This article is part of a series on security acronyms every Django developer should know.
Today, we will look at an essential building block for running a secure website: HTTPS. We won’t go into the technical details of the protocol itself, but look at some security measures around HTTPS you should take to keep your users secure.
But first, let’s define what we are talking about: HTTPS stands for Hypertext Transfer Protocol Secure. How does HTTPS differ from HTTP? When using HTTP, data is transmitted in plaintext and anyone on the same network (e.g. an unencrypted Wifi) can eavesdrop the transmission. When using HTTPS, the data is encrypted, thus providing confidentiality of the data. Note that HTTPS does not stand for HTTP over SSL. In the past, SSL was used for encryption, but nowadays TLS is used for encryption.
Confidentiality is only one of the benefits HTTPS provides. The second benefit is that HTTPS ensures integrity: when the client establishes a connection to the server, the server has to provide a certificate that can be used to determine if the server is actually the one it claims to be.
How does the client know if the certificate a server provides is valid? The client, e.g. a web browser, is shipped with a collection of certificates that the browser manufacturer considers trustworthy. Those certificates are called root certificates. When you buy an SSL certificate, it is signed by a certificate authority. The certificate of the certificate authority might be signed by another certificate authority. This chain goes on until the browser encounters a certificate it considers trusted or the chain ends. If there is no trustworthy certificate in the chain, the browser displays a warning.
It is worth mentioning that this goes both ways: the server can also require the client to provide a certificate, but this feature is less commonly used.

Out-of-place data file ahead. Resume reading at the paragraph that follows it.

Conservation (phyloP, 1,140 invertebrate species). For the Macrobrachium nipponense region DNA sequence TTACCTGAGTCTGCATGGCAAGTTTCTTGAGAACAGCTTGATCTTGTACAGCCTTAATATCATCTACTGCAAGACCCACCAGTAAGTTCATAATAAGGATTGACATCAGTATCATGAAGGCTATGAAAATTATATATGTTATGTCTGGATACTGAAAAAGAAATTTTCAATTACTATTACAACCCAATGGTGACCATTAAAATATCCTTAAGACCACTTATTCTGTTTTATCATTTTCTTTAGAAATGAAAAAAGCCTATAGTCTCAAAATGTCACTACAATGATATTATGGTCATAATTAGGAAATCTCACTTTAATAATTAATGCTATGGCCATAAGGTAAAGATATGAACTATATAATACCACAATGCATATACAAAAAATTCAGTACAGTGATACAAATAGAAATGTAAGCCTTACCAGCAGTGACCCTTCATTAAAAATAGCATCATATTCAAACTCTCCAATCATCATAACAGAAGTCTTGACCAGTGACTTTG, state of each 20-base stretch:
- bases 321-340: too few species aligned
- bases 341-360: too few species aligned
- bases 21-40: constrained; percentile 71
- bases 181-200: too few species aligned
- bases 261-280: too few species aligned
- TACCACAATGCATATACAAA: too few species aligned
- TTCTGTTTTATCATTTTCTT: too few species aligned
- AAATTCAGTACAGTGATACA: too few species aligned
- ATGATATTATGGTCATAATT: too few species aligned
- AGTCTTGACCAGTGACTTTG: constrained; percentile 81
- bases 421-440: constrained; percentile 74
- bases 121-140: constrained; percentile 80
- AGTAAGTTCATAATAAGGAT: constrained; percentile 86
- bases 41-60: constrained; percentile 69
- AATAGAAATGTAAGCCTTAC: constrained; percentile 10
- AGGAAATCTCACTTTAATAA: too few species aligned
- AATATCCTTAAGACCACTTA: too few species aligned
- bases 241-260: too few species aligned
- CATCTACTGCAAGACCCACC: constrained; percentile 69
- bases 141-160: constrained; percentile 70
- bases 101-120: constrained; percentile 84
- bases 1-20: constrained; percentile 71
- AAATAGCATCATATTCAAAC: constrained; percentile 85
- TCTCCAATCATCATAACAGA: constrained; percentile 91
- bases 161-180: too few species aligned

Why you should use HTTPS for everything
HTTPS comes at a cost. SSL certificates usually cost money and encrypting the data requires computing power. In the past, these costs could be prohibitive, the former for small-scale side-projects and the latter for large-scale enterprises.
As a consequence, many websites didn’t use SSL at all or only especially sensitive pages like a login page.
In 2017, this is no longer acceptable. There are several ways to get a free SSL certificate, e.g. using Let’s Encrypt. Computing power has become so cheap, that the overhead of encrypting all traffic is usually negligible.
Furthermore, Google has started to penalize sites that don’t use HTTPS. So if you need a good argument to convince your pointy-haired boss that setting up HTTPS is a good idea, just mention that it is good for SEO.
How to enforce HTTPS
Now that you are convinced that you should use HTTPS, how do you make sure that your users only access your site through HTTPS?
You could try to tell your users to always type https:// in the browsers address bar, but the majority of your users will probably ignore this advice.
Therefore, the first step is to redirect all HTTP requests to the equivalent URL using HTTPS. This is best done in your webserver configuration.
But what happens when the initial HTTP request is intercepted by an attacker? A common scenario where this is entirely realistic is that a user is connected to an unencrypted public Wifi.
To reduce this risk, you can implement HSTS. HSTS stands for HTTP Strict Transport Security and is a mechanism to make sure that a browser only accesses your website using HTTPS. Technically, HSTS is quite simple. The server sends an HTTP header to tell the browser to only access the site through HTTPS in the future until the expiration time is reached.
Any future HTTP requests to your site are automatically rewritten by the browser to use HTTPS. This applies when a user types the address of your site in the address bar, a resource on your page, e.g. an image is referenced with an HTTP URL or the user follows an HTTP link from a third-party site. Optionally, this policy can also be applied to all subdomains.